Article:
Let’s begin this with the disclaimer that I never thought I would be lucky enough to develop a travel style. The original plan was 2 years exploring Europe before heading home to get career serious. Little did I know that my plans would be re-routed slightly, and a decade later I would have a soul infected with wanderlust whilst dragging my favourite Northern Lad around the world with me.
Thinking long and hard about the challenge set by Madam Silverspoon (well, more of a suggestion, less of a quest really) to define my travel style, I have to admit that I still don’t really know what our travel style is like (except that lying on a beach for two weeks makes me shudder.)
I suppose it really depends on each type of break and why we’re going. Relaxing with the boy in French sunshine, photographing my Dad’s wedding or a girly weekend away all have such different vibes to them.
I can’t avoid the temptation of a open gate – especially when it looks like we shouldn’t be wandering through and I love discovering touristy places that make me smile. I will actually Google search “Quirky things to do in…” they often simply appeal to me more than pushy hour-long tourist laden queues. Things such as the Cat museum in Amsterdam, visiting the castle made famous but appearing as approximately 5 different castles in Monty Python’s Search For The Holy Grail and celebrating Beltane by burning the wicker man in Hampshire. We tracked down the infamous Hilton suite where John Lennon & Yoko Ono asked us to give peace a chance, slept in a piece of Hollywood musical history, discovered the worlds largest Orange in the sunshine state, and adore getting lost just to see where we end up.
We’ve learned that each place we visit is going to be totally different from the one before. It doesn’t matter even what you think beforehand – a country may not be anything like the photoshopped images on Google pretend. It may also knock your socks off in a way that you never expected…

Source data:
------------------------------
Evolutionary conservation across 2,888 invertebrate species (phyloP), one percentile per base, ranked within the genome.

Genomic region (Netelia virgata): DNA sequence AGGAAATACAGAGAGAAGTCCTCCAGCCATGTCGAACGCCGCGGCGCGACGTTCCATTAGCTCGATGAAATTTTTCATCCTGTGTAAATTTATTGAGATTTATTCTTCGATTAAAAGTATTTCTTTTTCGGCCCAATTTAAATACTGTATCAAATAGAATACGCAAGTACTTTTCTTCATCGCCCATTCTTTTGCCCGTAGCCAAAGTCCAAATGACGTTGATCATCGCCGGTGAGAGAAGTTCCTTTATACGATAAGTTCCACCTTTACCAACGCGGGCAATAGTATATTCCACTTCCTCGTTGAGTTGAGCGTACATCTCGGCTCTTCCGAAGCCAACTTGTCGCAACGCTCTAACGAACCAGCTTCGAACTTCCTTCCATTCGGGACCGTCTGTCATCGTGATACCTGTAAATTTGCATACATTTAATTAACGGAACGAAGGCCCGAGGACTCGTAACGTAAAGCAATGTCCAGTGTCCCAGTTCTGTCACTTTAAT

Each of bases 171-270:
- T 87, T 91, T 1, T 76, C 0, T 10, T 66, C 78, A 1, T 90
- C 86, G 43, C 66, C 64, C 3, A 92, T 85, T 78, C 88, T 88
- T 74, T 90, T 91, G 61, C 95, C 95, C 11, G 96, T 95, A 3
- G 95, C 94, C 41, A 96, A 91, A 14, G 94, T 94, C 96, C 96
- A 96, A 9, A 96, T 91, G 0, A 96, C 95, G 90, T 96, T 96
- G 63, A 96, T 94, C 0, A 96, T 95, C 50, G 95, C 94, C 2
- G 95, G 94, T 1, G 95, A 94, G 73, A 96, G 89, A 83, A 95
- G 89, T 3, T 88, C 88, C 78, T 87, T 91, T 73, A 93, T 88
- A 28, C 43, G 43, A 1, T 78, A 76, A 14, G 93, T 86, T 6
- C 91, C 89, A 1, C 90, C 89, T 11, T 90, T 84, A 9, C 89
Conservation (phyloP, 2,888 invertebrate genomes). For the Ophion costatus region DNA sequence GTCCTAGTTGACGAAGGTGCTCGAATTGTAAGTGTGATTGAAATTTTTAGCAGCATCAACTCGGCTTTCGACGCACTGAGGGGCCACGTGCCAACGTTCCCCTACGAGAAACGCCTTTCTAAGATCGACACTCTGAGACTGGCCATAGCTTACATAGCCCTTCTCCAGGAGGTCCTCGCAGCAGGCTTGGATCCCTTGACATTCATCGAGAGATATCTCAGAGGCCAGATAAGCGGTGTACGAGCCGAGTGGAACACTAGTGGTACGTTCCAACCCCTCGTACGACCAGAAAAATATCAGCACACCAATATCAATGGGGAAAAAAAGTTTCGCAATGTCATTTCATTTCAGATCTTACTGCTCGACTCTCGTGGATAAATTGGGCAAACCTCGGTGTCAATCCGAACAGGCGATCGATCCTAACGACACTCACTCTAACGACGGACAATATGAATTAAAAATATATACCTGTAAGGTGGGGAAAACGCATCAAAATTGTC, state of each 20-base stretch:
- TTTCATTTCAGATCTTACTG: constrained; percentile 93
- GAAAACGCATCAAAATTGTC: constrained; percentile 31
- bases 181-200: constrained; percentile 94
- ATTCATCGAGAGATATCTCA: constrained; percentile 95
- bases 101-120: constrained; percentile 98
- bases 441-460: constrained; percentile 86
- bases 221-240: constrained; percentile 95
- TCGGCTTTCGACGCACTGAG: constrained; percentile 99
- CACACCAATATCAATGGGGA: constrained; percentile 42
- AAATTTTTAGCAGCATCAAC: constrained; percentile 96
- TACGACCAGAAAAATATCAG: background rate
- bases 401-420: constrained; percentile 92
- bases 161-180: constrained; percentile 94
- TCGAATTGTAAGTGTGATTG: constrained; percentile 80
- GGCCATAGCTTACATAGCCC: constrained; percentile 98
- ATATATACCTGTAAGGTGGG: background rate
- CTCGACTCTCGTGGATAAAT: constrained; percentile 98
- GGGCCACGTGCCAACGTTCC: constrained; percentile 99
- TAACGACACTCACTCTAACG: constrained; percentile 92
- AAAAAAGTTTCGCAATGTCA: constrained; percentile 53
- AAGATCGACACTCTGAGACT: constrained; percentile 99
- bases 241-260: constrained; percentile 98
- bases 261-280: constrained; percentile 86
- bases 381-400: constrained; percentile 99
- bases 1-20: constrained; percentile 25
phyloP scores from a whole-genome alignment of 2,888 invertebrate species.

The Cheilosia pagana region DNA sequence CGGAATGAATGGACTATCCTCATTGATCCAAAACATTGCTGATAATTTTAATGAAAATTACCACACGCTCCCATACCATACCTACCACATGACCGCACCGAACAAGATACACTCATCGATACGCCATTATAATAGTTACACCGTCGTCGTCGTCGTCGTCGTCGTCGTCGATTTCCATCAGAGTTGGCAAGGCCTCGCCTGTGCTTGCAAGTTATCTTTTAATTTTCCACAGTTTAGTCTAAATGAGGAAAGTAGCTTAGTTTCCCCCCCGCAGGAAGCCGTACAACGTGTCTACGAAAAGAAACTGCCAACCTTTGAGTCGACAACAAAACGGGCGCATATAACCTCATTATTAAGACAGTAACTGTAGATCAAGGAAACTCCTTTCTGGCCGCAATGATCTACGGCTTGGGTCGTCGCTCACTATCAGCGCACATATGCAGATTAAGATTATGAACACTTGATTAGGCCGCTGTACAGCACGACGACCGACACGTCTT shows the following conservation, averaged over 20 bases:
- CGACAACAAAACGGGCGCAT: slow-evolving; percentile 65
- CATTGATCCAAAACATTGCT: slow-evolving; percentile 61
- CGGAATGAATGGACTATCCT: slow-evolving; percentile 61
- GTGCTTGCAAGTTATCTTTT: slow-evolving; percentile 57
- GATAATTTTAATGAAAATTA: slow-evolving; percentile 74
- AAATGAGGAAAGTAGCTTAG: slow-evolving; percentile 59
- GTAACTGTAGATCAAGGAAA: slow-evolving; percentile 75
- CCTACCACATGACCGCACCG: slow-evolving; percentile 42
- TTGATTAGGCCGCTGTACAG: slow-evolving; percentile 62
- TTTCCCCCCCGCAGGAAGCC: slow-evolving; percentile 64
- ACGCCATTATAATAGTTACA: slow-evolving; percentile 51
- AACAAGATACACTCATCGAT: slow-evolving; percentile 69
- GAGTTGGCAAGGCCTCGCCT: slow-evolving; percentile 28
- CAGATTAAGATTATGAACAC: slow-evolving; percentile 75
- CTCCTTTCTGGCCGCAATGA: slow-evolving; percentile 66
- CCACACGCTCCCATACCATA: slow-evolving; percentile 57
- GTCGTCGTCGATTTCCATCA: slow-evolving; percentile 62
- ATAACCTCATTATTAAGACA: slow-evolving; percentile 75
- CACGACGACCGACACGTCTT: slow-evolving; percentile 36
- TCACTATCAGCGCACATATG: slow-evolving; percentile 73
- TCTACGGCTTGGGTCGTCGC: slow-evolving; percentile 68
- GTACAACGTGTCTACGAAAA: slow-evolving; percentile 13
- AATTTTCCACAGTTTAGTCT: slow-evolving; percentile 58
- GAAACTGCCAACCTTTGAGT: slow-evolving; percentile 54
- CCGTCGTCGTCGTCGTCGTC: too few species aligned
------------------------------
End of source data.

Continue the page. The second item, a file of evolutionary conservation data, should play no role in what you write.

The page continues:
With the aid of spreadsheets (a hat tip again to Madam Spoon – before this I just chucked what we fancied doing daily into a calendar app on my phone + scribbled locations onto a map and planned day to day) I’ve learned not to overexert ourselves whilst balancing the need to get a flavour of the place, how to utilise relaxing breaks and pyjama days at home and that we like a certain level of comfort these days in our lodgings. (Oh, and the occasional Polar Bear.) Location with a side of luxury is so important to where we end up staying; centrally for short breaks and off the beaten track for relaxing weekends.
Funnily enough, London is where we tend to eat our most opulent and luxurious meals – whilst in a city we don’t know I hate to tie us down with restaurant reservations in case we decide that we fancy spending a day hanging out in our hotel watching movies or the train trip back from the Bavarian Alps runs really late. However, we adore finding ourselves with a spare hour or two to hang out in a local pub and just chat. Our lunches tend to be grabbing something local on the go; Hirata buns (Japanese steamed pork buns) from a steamy roadside stand, chocolate croissants warm from the boulangerie oven, a cone of Grimsby fish and chips on the seafront or Norwegian hot dogs from a local supermarket.
I adore discovering others stories – through incredible architecture, historic tales and the medium of a culture through food. But it also seems to be in my soul. New Zealand teachers are at great pains to instill a sense of uniquely cultural identity to our young malleable minds – and as a youngster often on a Marae hearing elders teach us through storytelling, it kinda doesn’t surprise me to discover how many of us have spread our wings to discover unique cultures of the world, and find ourselves with a need of expression, awe of discovery and somewhere to share our photos. Enter blogging stage left. (Not to mention it’s an easy way of letting our Mums know that we’re safe and healthy.)